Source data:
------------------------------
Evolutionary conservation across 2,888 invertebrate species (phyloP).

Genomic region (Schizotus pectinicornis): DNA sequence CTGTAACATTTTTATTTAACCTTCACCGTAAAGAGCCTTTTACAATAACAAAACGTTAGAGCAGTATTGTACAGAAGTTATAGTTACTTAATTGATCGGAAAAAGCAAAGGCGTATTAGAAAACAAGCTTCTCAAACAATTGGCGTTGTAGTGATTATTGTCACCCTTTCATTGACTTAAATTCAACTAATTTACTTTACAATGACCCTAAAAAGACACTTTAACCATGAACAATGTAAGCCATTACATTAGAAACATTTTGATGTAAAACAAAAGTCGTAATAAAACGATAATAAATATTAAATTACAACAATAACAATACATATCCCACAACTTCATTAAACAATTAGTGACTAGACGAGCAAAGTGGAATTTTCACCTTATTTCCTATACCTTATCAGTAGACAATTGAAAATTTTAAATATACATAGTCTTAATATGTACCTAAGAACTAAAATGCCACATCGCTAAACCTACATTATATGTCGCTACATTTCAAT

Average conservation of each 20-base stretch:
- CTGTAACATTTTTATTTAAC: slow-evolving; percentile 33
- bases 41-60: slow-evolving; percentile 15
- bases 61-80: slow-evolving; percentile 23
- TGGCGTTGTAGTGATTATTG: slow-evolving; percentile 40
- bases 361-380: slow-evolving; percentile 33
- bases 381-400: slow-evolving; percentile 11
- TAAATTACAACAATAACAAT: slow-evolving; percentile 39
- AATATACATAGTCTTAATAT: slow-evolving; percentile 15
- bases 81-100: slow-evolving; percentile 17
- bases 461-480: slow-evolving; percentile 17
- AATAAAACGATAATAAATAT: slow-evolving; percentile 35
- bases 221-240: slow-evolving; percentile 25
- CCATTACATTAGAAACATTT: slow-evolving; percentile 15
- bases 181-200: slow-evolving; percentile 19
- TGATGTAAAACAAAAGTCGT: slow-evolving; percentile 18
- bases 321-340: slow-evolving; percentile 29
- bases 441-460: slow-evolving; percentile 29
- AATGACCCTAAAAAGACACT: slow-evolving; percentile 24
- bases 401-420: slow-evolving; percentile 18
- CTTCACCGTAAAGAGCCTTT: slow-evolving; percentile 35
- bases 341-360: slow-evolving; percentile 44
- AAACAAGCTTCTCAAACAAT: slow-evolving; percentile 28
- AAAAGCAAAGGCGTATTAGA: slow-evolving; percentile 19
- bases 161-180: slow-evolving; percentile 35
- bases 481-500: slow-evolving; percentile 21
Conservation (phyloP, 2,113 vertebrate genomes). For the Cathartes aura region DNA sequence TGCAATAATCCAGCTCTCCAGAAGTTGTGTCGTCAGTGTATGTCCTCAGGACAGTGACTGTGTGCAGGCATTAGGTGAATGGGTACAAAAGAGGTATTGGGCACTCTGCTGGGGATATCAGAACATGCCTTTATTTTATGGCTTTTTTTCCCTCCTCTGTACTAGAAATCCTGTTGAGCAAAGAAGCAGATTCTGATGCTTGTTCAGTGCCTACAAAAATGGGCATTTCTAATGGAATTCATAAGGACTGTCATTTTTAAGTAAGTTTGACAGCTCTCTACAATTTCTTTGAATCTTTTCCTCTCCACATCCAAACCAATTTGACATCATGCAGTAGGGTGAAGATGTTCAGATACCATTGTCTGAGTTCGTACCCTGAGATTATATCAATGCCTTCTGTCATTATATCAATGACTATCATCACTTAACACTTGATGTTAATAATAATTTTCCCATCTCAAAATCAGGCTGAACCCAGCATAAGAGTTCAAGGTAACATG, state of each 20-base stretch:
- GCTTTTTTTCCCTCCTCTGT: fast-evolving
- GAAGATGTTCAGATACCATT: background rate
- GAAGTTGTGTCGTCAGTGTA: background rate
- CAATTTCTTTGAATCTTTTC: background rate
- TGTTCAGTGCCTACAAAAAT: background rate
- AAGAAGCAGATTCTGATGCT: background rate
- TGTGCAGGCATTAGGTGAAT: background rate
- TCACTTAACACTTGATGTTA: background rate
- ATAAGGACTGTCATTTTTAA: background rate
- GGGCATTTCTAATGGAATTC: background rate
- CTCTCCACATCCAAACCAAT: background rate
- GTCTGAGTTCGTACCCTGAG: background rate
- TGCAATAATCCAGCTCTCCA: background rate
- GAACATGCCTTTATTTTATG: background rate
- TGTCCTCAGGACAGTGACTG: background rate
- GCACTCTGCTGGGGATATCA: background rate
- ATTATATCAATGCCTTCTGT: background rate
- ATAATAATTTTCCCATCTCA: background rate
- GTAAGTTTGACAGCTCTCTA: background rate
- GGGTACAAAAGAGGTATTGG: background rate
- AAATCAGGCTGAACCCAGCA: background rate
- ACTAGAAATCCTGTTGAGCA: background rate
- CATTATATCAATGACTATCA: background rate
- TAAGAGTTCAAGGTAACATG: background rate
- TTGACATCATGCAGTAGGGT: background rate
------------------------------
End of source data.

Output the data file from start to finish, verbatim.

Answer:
Evolutionary conservation across 2,888 invertebrate species (phyloP).

Genomic region (Schizotus pectinicornis): DNA sequence CTGTAACATTTTTATTTAACCTTCACCGTAAAGAGCCTTTTACAATAACAAAACGTTAGAGCAGTATTGTACAGAAGTTATAGTTACTTAATTGATCGGAAAAAGCAAAGGCGTATTAGAAAACAAGCTTCTCAAACAATTGGCGTTGTAGTGATTATTGTCACCCTTTCATTGACTTAAATTCAACTAATTTACTTTACAATGACCCTAAAAAGACACTTTAACCATGAACAATGTAAGCCATTACATTAGAAACATTTTGATGTAAAACAAAAGTCGTAATAAAACGATAATAAATATTAAATTACAACAATAACAATACATATCCCACAACTTCATTAAACAATTAGTGACTAGACGAGCAAAGTGGAATTTTCACCTTATTTCCTATACCTTATCAGTAGACAATTGAAAATTTTAAATATACATAGTCTTAATATGTACCTAAGAACTAAAATGCCACATCGCTAAACCTACATTATATGTCGCTACATTTCAAT

Average conservation of each 20-base stretch:
- CTGTAACATTTTTATTTAAC: slow-evolving; percentile 33
- bases 41-60: slow-evolving; percentile 15
- bases 61-80: slow-evolving; percentile 23
- TGGCGTTGTAGTGATTATTG: slow-evolving; percentile 40
- bases 361-380: slow-evolving; percentile 33
- bases 381-400: slow-evolving; percentile 11
- TAAATTACAACAATAACAAT: slow-evolving; percentile 39
- AATATACATAGTCTTAATAT: slow-evolving; percentile 15
- bases 81-100: slow-evolving; percentile 17
- bases 461-480: slow-evolving; percentile 17
- AATAAAACGATAATAAATAT: slow-evolving; percentile 35
- bases 221-240: slow-evolving; percentile 25
- CCATTACATTAGAAACATTT: slow-evolving; percentile 15
- bases 181-200: slow-evolving; percentile 19
- TGATGTAAAACAAAAGTCGT: slow-evolving; percentile 18
- bases 321-340: slow-evolving; percentile 29
- bases 441-460: slow-evolving; percentile 29
- AATGACCCTAAAAAGACACT: slow-evolving; percentile 24
- bases 401-420: slow-evolving; percentile 18
- CTTCACCGTAAAGAGCCTTT: slow-evolving; percentile 35
- bases 341-360: slow-evolving; percentile 44
- AAACAAGCTTCTCAAACAAT: slow-evolving; percentile 28
- AAAAGCAAAGGCGTATTAGA: slow-evolving; percentile 19
- bases 161-180: slow-evolving; percentile 35
- bases 481-500: slow-evolving; percentile 21
Conservation (phyloP, 2,113 vertebrate genomes). For the Cathartes aura region DNA sequence TGCAATAATCCAGCTCTCCAGAAGTTGTGTCGTCAGTGTATGTCCTCAGGACAGTGACTGTGTGCAGGCATTAGGTGAATGGGTACAAAAGAGGTATTGGGCACTCTGCTGGGGATATCAGAACATGCCTTTATTTTATGGCTTTTTTTCCCTCCTCTGTACTAGAAATCCTGTTGAGCAAAGAAGCAGATTCTGATGCTTGTTCAGTGCCTACAAAAATGGGCATTTCTAATGGAATTCATAAGGACTGTCATTTTTAAGTAAGTTTGACAGCTCTCTACAATTTCTTTGAATCTTTTCCTCTCCACATCCAAACCAATTTGACATCATGCAGTAGGGTGAAGATGTTCAGATACCATTGTCTGAGTTCGTACCCTGAGATTATATCAATGCCTTCTGTCATTATATCAATGACTATCATCACTTAACACTTGATGTTAATAATAATTTTCCCATCTCAAAATCAGGCTGAACCCAGCATAAGAGTTCAAGGTAACATG, state of each 20-base stretch:
- GCTTTTTTTCCCTCCTCTGT: fast-evolving
- GAAGATGTTCAGATACCATT: background rate
- GAAGTTGTGTCGTCAGTGTA: background rate
- CAATTTCTTTGAATCTTTTC: background rate
- TGTTCAGTGCCTACAAAAAT: background rate
- AAGAAGCAGATTCTGATGCT: background rate
- TGTGCAGGCATTAGGTGAAT: background rate
- TCACTTAACACTTGATGTTA: background rate
- ATAAGGACTGTCATTTTTAA: background rate
- GGGCATTTCTAATGGAATTC: background rate
- CTCTCCACATCCAAACCAAT: background rate
- GTCTGAGTTCGTACCCTGAG: background rate
- TGCAATAATCCAGCTCTCCA: background rate
- GAACATGCCTTTATTTTATG: background rate
- TGTCCTCAGGACAGTGACTG: background rate
- GCACTCTGCTGGGGATATCA: background rate
- ATTATATCAATGCCTTCTGT: background rate
- ATAATAATTTTCCCATCTCA: background rate
- GTAAGTTTGACAGCTCTCTA: background rate
- GGGTACAAAAGAGGTATTGG: background rate
- AAATCAGGCTGAACCCAGCA: background rate
- ACTAGAAATCCTGTTGAGCA: background rate
- CATTATATCAATGACTATCA: background rate
- TAAGAGTTCAAGGTAACATG: background rate
- TTGACATCATGCAGTAGGGT: background rate